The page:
A new study published in Nature Neuroscience on 27 August, led by Prof Ed Lein and his team from the University of Szeged in Szeged, Hungary along with colleagues from the Allen Institute and J. Craig Venter Institute in the United States, has revealed a possible clue towards answering what has possibly been one of the most difficult questions for scientists to answer: What makes the human and animal brain different? The researchers discovered a new type of human brain cell not seen in mice and other well-studied laboratory animals. The new neuron has been named the “rosehip neuron” since the axons form dense bundles around the center of the small compact cell making it look just like a rose that has shed its petals.
The study looked at postmortem brain tissue of two men in their late fifties and focused specifically on the first layer of the cortex. This is the outermost region of the brain responsible for consciousness and many other functions though to be individual to humans ― those functions which make us “human” ― and also the most complex part of the brain.
Combining both microscopic studies on slices of brain tissue and genetic analyses of individual cells, rosehip cells were identified and found to have a unique a genetic signature not seen in any mouse brain cell type. The cells were also shown to form synapses with pyramidal neurons, another type of neuron located in a different part of the human cortex. The findings also show that rosehip neurons only attach to one specific part of their cellular partner, suggesting they may control the flow of information in a highly specialized way.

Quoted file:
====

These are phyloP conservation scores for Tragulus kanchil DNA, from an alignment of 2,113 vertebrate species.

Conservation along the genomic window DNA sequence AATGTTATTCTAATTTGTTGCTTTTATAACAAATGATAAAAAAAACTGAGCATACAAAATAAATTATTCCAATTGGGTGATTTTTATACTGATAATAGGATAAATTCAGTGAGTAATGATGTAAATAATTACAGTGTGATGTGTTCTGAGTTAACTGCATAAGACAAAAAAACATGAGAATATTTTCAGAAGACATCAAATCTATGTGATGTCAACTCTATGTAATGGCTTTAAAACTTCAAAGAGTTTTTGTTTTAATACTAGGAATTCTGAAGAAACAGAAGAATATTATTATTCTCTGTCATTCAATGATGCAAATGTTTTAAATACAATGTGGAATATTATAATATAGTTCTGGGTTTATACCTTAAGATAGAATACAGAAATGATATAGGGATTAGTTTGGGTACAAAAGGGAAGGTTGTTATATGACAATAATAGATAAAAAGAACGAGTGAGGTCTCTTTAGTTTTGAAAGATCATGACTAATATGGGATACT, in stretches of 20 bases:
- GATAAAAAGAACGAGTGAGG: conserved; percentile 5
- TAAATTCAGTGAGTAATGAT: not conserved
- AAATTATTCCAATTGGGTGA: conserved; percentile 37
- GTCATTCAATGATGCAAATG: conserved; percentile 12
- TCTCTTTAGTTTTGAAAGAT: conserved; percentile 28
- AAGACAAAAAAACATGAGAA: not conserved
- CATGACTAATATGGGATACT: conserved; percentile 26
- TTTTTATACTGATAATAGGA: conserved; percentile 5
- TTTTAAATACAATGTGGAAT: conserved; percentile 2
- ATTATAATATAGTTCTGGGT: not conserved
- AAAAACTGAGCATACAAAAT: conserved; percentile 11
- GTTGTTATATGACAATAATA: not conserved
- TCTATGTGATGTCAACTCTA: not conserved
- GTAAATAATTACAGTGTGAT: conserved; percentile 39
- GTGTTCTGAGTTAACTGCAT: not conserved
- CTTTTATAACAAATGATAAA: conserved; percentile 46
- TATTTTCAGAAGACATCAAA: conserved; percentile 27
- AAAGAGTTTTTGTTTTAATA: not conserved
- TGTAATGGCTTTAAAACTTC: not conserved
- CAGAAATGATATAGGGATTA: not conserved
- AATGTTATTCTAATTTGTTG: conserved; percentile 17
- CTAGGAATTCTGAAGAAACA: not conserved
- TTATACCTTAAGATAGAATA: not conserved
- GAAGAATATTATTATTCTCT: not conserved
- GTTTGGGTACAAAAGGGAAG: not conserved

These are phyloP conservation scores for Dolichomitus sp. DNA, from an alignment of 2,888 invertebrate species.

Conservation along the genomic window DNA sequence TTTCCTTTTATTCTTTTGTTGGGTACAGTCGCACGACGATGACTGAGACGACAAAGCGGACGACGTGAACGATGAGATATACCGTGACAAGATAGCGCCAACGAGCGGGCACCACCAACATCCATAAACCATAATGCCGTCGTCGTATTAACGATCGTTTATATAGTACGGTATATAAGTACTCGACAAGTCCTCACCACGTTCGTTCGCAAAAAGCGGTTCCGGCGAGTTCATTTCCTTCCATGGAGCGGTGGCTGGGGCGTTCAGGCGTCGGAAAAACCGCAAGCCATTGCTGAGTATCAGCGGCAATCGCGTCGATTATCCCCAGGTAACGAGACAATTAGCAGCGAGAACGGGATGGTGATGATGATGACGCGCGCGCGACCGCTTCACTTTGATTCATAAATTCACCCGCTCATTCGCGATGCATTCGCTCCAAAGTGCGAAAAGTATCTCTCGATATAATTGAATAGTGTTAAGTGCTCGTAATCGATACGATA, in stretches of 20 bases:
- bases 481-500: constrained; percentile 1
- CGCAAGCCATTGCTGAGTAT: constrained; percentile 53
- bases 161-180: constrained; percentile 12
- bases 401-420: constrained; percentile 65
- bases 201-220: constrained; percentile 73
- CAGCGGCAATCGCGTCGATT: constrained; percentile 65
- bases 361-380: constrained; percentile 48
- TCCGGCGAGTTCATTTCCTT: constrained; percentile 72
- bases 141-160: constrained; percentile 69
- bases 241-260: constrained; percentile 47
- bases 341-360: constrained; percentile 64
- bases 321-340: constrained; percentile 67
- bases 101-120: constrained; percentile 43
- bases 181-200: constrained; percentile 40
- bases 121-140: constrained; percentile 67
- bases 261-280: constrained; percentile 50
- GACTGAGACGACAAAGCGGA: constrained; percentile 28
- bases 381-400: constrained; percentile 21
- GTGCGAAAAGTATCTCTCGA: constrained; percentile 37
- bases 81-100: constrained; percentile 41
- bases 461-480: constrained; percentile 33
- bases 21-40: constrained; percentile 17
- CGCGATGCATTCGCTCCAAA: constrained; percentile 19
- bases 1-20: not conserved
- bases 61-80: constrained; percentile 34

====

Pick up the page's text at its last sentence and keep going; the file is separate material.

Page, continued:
The newly discovered neurons seem to make up only 10% to 15% of inhibitory neurons in the first layer of cortex and are probably more sparsely distributed in other parts of the brain. In addition, the locations of their points of contact on other neurons indicate they may play a role in the complex circuits of neurons that activate one another throughout the brain by halting incoming, excitatory signals since rosehip neurons are inhibitory neurons responsible for making postsynaptic neurons much less likely to generate action potentials. However, the exact function of these cells has yet to be determined.
The fact that the set of genes expressed in rosehip neurons does not match the genetic signature of any previously identified cell in the mouse suggests there is no equivalent cell type in rodents. This may have important implications since rodents are often used to model humans. This doesn’t prove the cell type is unique to humans but it can be been added to the list of specialized cells that are potentially only found in the human brain.
The next step for the researchers will be to look for rosehip neurons in other parts of the brain and how rosehip neurons fit into the larger brain circuitry. Owing to their inhibitory nature and capacity to prevent cell-cell communications, scientists will also seek to identify whether rosehip neurons are associated with neurological disorders and whether the cells play a role in human disease.
(1) Boldog, E. et al. Transcriptomic and morphophysiological evidence for a specialized human cortical GABAergic cell type. Nature Neuroscience (2018). DOI: 10.1038/s41593-018-0205-2
Image: Boldog E. et al., Nature Neuroscience (2018)